Poway, California-based Plug In Conversions Corp. (PICC) has completed a software upgrade to its 6.1 kWh NiMH plug-in hybrid (PHEV) conversion kit that enables all-electric mode driving at speeds of up to 70 miles per hour (until the battery pack is depleted) in a converted Prius. The software upgrade is based upon patented technology developed by Chicago-based Ewert Energy Systems, which has granted PICC exclusive rights for its use in Prius conversion kits.
Previous Prius PHEV conversion kits—including PICC’s earlier generations (earlier post)—have been limited by Toyota programming to a top speed of 34 mph in all-electric mode.
What we’re essentially offering is all-electric performance for about 25 miles at highway speeds. The car is no longer limited to 34 miles per hour, all-electric.—Kim Adelman, PICC founder and president
Some previous Prius plug-in conversion kits allowed motorists to go as fast as 52 miles per hour using a “forced stealth” mode. But that can force the electric motor to run above its recommended speed range, said Ewert Energy Systems co-founder and vice president Andrew Ewert. It also requires drivers to stop and restart the vehicle before its gas engine can engage, which can cause safety issues and erase emissions data recorded for smog checks.
Our system allows the gas engine to turn on instantly, when needed, and allows us to initiate a controlled engine warm-up at any time to meet strict emissions standards, thus eliminating the traditional problem of a cold start.—Andrew Ewert
The software upgrade also allows PICC-converted cars to operate in an enhanced hybrid mode at various speeds, with the vehicle heavily favoring the electric motor versus the gasoline engine in different modes, Ewert said.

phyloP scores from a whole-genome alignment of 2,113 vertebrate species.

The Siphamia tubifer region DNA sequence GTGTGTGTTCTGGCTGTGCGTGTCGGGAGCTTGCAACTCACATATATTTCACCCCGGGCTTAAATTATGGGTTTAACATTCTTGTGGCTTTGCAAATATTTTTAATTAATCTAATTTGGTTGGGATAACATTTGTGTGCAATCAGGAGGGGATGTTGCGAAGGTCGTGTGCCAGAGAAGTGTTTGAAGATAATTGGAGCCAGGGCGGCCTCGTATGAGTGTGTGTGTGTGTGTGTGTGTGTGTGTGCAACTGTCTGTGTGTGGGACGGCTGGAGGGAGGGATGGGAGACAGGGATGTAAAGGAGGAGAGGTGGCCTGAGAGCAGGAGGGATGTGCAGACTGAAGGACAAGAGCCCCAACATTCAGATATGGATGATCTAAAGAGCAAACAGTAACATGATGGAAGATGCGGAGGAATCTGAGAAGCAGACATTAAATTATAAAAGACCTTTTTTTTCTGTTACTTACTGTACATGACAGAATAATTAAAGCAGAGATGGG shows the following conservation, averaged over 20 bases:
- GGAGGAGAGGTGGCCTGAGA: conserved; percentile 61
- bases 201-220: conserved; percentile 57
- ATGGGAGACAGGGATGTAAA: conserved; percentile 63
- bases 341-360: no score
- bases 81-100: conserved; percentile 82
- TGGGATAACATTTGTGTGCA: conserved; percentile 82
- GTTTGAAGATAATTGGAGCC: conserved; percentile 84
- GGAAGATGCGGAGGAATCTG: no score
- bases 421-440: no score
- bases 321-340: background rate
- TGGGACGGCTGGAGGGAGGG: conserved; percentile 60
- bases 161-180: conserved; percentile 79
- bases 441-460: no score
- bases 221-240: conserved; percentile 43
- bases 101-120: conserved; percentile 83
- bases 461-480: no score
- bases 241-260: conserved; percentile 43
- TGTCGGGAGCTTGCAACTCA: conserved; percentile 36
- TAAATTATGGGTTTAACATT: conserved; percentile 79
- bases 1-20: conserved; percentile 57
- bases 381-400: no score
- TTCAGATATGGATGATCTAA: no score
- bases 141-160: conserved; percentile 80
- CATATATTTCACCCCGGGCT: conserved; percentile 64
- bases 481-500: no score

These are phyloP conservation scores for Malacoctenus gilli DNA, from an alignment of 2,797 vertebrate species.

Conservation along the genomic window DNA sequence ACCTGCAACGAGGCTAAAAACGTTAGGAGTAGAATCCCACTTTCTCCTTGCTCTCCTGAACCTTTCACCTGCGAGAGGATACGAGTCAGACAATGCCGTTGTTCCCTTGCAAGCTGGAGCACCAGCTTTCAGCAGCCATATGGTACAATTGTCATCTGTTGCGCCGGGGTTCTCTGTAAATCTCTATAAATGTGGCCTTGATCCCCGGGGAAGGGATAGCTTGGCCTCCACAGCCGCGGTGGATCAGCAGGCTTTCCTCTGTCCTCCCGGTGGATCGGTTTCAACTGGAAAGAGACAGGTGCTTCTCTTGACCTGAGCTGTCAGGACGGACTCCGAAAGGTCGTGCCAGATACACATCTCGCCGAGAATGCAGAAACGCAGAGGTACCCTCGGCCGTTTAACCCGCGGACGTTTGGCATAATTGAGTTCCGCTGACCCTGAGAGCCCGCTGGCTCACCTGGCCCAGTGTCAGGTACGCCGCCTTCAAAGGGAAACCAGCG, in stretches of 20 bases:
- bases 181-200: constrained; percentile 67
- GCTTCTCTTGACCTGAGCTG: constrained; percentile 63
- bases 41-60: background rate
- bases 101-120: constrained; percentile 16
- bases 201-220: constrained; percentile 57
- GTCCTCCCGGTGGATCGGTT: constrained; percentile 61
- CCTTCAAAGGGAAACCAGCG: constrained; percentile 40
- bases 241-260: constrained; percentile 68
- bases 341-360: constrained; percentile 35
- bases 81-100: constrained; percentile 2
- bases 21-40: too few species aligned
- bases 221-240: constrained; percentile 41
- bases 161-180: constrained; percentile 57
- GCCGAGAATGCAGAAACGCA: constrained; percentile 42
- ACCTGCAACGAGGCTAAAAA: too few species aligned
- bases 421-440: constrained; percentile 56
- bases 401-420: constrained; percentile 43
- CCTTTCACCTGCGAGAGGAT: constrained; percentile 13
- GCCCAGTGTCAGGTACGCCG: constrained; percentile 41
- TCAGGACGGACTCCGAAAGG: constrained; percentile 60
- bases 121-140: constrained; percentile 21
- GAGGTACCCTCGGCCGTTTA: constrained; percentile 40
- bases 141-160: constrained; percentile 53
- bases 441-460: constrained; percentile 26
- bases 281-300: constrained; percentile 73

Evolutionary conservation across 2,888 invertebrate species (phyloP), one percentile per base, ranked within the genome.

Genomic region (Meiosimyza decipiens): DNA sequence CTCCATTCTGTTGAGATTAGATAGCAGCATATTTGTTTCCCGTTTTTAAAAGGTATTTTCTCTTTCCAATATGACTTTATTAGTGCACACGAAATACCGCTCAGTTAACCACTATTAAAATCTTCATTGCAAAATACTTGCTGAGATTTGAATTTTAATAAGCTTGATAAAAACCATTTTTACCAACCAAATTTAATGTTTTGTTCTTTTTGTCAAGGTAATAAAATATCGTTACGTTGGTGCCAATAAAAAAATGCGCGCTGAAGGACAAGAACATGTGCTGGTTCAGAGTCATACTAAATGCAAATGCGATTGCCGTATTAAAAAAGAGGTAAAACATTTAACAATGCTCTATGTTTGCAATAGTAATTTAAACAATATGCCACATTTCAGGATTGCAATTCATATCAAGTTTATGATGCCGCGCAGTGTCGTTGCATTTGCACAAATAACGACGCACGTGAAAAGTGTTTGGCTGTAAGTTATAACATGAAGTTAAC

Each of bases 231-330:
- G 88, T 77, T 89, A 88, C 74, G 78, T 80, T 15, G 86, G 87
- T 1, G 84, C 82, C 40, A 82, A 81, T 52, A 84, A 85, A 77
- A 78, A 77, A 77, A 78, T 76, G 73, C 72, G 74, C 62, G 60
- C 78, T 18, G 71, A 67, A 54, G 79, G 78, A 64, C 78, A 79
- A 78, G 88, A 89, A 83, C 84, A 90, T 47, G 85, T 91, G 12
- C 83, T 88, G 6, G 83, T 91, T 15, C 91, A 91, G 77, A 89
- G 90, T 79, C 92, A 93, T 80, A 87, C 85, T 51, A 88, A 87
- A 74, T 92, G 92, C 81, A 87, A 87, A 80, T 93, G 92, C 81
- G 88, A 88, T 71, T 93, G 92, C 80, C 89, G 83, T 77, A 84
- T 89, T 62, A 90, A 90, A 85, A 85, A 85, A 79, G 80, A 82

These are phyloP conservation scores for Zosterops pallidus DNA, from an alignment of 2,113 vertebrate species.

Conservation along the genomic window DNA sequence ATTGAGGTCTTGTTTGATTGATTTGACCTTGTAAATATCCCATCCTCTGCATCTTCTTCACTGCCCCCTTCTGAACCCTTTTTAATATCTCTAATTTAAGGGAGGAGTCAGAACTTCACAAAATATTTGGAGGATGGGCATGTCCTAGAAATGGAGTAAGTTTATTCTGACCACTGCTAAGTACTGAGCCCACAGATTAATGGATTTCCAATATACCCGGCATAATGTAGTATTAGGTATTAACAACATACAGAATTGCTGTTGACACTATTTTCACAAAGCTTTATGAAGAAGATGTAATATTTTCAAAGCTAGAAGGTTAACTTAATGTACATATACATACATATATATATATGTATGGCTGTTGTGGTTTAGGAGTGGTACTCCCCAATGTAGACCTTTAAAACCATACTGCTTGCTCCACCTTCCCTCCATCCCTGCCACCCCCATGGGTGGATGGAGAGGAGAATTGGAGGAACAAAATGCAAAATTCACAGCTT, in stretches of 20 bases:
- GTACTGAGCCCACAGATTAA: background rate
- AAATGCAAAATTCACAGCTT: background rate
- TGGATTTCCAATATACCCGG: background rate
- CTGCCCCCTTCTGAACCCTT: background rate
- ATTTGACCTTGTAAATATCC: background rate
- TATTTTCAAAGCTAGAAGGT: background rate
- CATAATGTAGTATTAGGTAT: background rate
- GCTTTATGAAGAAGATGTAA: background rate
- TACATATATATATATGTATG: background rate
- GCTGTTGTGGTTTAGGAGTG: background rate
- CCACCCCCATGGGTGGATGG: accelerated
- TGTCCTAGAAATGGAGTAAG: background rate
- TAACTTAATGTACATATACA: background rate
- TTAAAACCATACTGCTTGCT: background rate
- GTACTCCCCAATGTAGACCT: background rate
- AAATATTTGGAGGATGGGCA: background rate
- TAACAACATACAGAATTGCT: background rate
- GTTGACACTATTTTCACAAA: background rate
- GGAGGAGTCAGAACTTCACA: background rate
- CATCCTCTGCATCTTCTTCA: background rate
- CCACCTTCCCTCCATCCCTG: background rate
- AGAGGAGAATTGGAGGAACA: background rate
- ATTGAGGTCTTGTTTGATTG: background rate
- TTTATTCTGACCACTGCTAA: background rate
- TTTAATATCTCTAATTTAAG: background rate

|Ewert Energy Systems video (handheld) of driving a Prius PHEV conversion at highway speeds.|
The upgraded PICC kit boosts mileage while reducing emissions by maximizing use of the car’s electric motor in all driving modes, according to PICC. PICC says that its system also can recoup more regenerative power from braking than a factory-installed Prius battery. When the PICC battery pack charge is depleted, the converted Prius reverts to its normal factory HEV operating mode.
PICC’s conversion kit adds about 220 pounds (100 kg) to the vehicle, but rear springs are upgraded to maintain the rear height at factory specifications. A software upgrade, retailing for $2,000 to $2,500, will be made available for sale later this month to new and existing conversion kit customers. A free trial version of the software upgrade will later be introduced.
PICC’s conversion kit, which replaces Toyota’s 1.3-kilowatt hour NiMH battery pack with the 6.1kWh pack, retails for $12,500. Conversions can be completed in about one day and the kit is covered by a three-year warranty. The batteries (which carry an expected 10-year lifetime) are manufactured by Gold Peak Industries North America, a subsidiary of GP Batteries International. Gold Peak purchased an equity stake in PICC late last year. (Earlier post.)
The conversion kit and software upgrade were tested for emissions by Argonne National Laboratories, which determined that the PICC system meets the SULEV emissions standard, according to PICC.
PICC’s existing conversion kit allows Prius owners to recharge their vehicles in six hours using a regular 120-volt outlet, or in as little as two hours with an optional high-capacity charger.
PICC will begin California Air Resources Board emissions-control certification testing later this month. The company also intends to complete crash testing of PICC-converted vehicles so that future owners can qualify for green-vehicle tax credits.
PICC also intends to develop conversion kits with lithium-ion batteries manufactured by Gold Peak. PICC has three existing dealers with seven additional sites planned nationwide by year’s end. The company plans to produce similar PHEV conversion kits and software for other hybrid electric vehicles.
A Prius equipped with PICC’s third-generation NiMH conversion kit is on display at the 2009 Advanced Automotive Battery and EC Capacitor Conference, at the Long Beach Convention Center.